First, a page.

Unraveling Farmer Suicides in India: Egoism and Masculinity in Peasant Life by Nilotpal KumarUnraveling Farmer Suicides in India: Egoism and Masculinity in Peasant Life by Nilotpal Kumar

Unraveling Farmer Suicides in India: Egoism and Masculinity in Peasant Life

byNilotpal Kumar

Hardcover | January 9, 2017

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The earliest cases of farmers' suicides in India were reported in 1998 among cotton cultivators in Andhra Pradesh. Soon after, similar reports emerged from Vidharba in Maharashtra and among red gram cultivators in Karnataka. Since then, the issue of "farmers' suicides" has acquired disturbingproportions. This book contests the conventional notion of farmers' suicides as seen through the limited scope of agrarian economic distress. Through an ethnographic study in the district of Anantapur in Andhra Pradesh, it delves into the transformations in production, consumption, social relationship, andgender identities in present-day south India. Exploring these interconnected shifts, it interrogates the peripheral factors ascribed to farmer suicides and presents an alternative and more nuanced reality behind this grave crisis. The author contends that rural farmer suicides relate to emergingmentalities and interactions around status, equality, and honour in contemporary India.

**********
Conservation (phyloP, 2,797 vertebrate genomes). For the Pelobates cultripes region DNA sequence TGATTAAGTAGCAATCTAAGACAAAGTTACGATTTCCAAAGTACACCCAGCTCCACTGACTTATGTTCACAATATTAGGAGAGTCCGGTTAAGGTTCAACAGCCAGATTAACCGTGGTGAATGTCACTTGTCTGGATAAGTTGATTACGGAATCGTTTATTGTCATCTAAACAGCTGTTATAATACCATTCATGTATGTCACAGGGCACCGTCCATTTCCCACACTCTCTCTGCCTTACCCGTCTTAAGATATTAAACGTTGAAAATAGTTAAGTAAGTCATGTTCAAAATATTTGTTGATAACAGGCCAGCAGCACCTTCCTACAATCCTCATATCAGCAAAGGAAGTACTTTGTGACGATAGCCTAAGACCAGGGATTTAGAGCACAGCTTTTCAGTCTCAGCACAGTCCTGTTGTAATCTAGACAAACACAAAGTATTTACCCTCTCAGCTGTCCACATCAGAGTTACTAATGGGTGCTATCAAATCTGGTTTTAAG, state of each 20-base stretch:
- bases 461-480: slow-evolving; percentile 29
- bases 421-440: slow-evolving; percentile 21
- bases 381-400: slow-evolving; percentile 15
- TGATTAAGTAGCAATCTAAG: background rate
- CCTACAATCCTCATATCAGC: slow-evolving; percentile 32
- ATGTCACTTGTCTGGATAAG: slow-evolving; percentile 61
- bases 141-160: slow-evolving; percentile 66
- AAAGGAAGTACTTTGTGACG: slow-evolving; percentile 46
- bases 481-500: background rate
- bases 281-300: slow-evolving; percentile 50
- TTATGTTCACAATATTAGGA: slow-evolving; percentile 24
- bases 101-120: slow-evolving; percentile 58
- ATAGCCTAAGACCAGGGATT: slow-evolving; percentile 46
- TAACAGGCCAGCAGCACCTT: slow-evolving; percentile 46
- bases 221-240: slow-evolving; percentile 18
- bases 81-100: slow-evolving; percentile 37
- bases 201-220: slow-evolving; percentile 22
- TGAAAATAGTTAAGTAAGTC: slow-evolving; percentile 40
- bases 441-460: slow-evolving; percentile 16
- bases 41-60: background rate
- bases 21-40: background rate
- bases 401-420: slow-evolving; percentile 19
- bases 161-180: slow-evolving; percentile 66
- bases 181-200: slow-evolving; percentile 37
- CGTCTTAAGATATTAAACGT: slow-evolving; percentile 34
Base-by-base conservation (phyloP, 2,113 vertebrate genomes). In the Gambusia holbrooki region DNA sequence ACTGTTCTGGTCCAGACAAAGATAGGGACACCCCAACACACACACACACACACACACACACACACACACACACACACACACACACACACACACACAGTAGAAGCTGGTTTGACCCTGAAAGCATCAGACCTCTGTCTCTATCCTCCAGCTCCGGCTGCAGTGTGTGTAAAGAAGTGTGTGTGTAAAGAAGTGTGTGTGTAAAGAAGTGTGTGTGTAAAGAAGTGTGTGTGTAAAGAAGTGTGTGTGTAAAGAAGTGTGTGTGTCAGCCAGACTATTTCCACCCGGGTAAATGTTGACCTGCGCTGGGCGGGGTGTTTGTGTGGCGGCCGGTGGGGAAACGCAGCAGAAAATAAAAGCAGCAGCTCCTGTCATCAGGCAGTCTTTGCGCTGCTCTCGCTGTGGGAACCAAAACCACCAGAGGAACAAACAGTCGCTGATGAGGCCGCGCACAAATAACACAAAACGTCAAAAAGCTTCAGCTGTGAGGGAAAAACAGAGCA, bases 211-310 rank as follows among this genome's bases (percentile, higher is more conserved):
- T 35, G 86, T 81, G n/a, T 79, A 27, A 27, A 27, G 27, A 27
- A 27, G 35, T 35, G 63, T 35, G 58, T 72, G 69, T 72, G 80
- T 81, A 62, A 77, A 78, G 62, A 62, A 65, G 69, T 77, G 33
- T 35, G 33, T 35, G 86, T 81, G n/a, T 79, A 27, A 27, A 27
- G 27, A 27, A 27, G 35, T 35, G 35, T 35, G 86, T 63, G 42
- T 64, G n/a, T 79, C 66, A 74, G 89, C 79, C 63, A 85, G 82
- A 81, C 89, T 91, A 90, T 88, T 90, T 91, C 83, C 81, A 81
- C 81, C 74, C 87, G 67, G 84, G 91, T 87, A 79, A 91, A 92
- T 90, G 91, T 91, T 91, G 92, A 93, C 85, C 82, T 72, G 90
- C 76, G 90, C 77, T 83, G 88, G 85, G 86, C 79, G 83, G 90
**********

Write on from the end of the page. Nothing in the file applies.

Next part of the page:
Nilotpal Kumar is Assistant Professor, School of Development, Azim Premji University, Bangalore, India.
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Title:Unraveling Farmer Suicides in India: Egoism and Masculinity in Peasant LifeFormat:HardcoverDimensions:328 pagesPublished:January 9, 2017Publisher:Oxford University PressLanguage:English

The following ISBNs are associated with this title:

ISBN - 10:0199466858

ISBN - 13:9780199466856

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Table of Contents

List of Figures and TablesAcknowledgements1. Introduction2. Ecology, Risk and Cash Crop Cultivation: Agrarian Change in NRP3. Aham, Swartham, and Poti: Rising Individualism in the Village4. The Desiring Village: Consumption, Status, and Identity Construction5. 'Farmers' Suicides': A Critical Appraisal6. Manam and Svamanam: Masculinity, Suicide, and Social Meanings7. ConclusionAppendixReferencesIndexAbout the Author